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We all rely on doctors to tell us when our health is not on par. Many times, this requires some form of lab testing whether it be through blood, saliva, fecal matter, etc. We trust that these results are accurate. After all, it is science. However, compromised samples do exist. They exist even when fully handled by trained professionals, but with the availability of at home sample collection, patients need to be aware of the importance of proper handling. 

Telehealth is not a new concept. At-home diagnostic tests have been available for many years which include pregnancy, STI’s, glucose levels, blood pressure, etc., but clinical lab tests are quickly moving into the self-sample collection mode which can pose some challenges. 

When we think about the process of at-home sample collection, it includes receiving the test in the mail, opening the package, reading instructions, performing the test, packaging the sample, and sending the package out to the lab. What could possibly go wrong? 

#1 Sample Collection – In order to ensure the sample is collected in the proper manner to eliminate mishandling, clear instructions must be a priority. Without professional training, patients must rely on the most detailed, easy-to-follow instructions that leaves no room for misinterpretation. 

#2 Sample Storage – Controlling how the patient handles the sample gets more complicated. How do you know if the patient left the sample out in a hot car for hours before sending it on its way? Most biological samples must stay within a certain temperature range to preserve the integrity of the specimen. A temperature tracking device would help minimize this margin of error.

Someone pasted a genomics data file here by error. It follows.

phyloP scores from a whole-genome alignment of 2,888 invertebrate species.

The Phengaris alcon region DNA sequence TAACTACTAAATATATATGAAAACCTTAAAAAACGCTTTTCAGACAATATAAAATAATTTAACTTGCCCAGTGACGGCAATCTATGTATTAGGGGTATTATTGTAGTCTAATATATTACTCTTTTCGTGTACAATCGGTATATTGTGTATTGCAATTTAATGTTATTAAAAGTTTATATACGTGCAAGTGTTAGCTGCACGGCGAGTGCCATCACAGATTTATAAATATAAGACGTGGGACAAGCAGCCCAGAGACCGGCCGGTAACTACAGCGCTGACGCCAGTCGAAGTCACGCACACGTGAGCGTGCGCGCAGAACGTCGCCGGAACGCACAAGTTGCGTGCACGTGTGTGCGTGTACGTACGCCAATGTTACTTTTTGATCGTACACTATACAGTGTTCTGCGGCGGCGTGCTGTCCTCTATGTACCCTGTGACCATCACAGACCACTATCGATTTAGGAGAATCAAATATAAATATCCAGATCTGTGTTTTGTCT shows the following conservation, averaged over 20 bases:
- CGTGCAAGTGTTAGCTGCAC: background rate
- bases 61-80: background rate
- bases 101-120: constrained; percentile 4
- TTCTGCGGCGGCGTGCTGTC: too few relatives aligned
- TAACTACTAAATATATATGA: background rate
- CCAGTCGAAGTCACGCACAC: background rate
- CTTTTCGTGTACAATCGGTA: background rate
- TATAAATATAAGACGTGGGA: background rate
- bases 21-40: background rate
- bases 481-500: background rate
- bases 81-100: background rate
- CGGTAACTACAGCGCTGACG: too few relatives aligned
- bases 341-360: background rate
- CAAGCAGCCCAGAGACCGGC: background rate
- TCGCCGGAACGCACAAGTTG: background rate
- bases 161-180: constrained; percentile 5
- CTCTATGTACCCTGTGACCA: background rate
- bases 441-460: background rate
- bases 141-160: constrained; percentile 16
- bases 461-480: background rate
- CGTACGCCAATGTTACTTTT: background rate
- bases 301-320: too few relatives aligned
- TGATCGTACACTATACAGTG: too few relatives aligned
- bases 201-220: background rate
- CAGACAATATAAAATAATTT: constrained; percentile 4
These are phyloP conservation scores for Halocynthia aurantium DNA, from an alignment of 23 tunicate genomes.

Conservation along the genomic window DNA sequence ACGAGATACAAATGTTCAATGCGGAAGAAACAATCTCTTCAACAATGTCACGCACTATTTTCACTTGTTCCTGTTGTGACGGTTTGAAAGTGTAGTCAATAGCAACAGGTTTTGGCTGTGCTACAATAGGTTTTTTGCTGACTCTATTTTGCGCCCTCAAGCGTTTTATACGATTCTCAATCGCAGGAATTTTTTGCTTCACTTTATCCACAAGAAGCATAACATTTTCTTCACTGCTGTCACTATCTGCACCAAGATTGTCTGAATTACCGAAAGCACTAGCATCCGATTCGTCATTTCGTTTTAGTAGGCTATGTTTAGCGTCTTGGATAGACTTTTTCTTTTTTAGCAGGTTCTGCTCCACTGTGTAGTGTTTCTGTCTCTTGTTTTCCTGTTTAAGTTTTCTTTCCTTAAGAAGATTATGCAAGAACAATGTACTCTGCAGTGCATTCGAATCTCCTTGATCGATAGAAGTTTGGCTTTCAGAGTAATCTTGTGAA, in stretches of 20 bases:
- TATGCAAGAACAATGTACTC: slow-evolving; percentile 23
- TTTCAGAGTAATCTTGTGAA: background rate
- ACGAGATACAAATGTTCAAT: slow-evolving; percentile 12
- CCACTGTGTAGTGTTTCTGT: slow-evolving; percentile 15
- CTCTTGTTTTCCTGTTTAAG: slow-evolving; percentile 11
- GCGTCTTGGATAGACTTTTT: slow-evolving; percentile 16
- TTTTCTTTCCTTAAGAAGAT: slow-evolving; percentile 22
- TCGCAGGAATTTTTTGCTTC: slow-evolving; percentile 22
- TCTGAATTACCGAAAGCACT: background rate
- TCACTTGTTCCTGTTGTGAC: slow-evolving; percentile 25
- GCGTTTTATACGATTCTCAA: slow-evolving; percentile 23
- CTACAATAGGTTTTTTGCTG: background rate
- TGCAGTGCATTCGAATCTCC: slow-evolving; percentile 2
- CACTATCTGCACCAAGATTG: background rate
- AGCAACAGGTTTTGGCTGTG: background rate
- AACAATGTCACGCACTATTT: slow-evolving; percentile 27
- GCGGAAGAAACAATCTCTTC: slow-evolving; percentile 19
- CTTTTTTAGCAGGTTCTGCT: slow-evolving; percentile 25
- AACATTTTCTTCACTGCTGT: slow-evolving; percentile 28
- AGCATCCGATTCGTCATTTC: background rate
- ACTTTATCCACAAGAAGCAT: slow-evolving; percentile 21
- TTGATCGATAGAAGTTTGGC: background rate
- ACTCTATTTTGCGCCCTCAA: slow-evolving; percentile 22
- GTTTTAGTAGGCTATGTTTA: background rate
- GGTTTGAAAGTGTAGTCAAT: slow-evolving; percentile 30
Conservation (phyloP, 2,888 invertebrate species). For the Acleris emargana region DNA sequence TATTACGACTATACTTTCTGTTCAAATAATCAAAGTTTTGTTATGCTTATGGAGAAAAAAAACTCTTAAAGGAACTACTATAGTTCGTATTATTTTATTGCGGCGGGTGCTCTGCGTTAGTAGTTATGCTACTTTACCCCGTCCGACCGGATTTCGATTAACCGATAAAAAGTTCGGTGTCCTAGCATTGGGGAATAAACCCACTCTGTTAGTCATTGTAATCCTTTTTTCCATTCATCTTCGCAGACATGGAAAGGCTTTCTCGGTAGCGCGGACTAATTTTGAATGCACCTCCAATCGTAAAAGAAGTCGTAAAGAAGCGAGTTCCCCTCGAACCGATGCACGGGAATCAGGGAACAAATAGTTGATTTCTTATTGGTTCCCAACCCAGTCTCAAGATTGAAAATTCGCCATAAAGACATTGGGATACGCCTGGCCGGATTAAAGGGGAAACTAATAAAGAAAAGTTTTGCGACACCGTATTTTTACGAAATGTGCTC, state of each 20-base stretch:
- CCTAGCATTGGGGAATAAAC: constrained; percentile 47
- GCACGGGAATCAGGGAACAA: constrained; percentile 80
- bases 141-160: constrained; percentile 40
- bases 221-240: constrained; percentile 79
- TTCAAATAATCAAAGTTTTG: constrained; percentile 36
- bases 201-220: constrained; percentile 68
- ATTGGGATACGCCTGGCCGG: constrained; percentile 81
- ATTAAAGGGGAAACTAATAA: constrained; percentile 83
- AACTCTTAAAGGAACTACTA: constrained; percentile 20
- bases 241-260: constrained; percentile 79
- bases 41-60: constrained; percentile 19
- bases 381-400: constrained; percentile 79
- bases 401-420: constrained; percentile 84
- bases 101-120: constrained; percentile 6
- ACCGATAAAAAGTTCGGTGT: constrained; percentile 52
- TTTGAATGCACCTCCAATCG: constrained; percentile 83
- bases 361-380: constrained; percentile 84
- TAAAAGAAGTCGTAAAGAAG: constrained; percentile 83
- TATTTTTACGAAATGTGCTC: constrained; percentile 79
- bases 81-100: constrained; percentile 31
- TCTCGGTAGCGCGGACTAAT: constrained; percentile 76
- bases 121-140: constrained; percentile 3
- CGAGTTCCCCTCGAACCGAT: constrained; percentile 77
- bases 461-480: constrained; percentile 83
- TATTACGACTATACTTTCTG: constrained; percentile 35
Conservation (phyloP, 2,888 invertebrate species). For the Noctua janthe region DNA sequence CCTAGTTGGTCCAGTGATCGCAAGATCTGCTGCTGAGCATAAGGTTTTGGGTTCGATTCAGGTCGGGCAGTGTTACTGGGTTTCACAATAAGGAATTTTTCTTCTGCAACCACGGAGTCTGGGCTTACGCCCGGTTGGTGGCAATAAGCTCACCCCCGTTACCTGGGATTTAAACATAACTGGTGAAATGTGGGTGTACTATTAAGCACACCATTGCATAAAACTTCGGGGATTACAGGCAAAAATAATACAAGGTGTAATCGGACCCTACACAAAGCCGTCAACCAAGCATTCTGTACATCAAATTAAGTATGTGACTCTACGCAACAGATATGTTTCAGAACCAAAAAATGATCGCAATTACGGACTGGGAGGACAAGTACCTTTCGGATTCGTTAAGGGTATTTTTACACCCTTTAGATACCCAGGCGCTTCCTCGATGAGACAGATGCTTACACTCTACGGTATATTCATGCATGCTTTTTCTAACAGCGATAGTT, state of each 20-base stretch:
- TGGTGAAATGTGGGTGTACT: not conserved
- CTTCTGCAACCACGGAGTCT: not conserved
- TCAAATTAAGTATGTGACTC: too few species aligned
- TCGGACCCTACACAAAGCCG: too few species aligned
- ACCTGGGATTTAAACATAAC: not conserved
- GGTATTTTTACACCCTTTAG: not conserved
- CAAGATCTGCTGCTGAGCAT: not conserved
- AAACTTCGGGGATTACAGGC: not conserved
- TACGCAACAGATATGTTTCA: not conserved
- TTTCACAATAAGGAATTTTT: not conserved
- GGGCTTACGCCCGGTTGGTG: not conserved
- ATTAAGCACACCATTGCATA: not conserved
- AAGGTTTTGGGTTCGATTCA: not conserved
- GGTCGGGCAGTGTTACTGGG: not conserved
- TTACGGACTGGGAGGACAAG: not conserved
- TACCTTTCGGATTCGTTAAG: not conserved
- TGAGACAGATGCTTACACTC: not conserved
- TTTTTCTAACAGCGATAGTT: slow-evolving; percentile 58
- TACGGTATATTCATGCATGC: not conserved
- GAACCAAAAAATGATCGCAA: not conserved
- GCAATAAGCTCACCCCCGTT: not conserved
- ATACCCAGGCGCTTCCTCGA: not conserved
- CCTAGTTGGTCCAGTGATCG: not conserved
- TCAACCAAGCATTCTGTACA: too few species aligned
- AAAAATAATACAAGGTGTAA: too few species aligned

At-home biological sample collection has its challenges, just like any other industry. However, improvements are ongoing and with such an accelerated advance into a world of remote services, there is always plenty of room to grow. 

Embrace the advances of technology and provide your patients with the necessary tools to efficiently conduct these tests at home with the same integrity of a health professional. Reduce the number of compromised samples with clear instructions and temperature monitoring for your patients and their samples. Give your patients “Peace of Mind”. 

 

 

 

 

 

 

 

1. Receiving the test in the mail

2. Opening the package

3. Reading instructions

4. Performing the test

5. Packaging the sample

6. Sending the package out to the lab

Clear instructions.

Patients must rely on the most detailed, easy-to-follow instructions that leaves no room for misinterpretation. 

Most biological samples must stay within a certain temperature range to preserve the integrity of the specimen. A temperature tracking device would help minimize this margin of error. 

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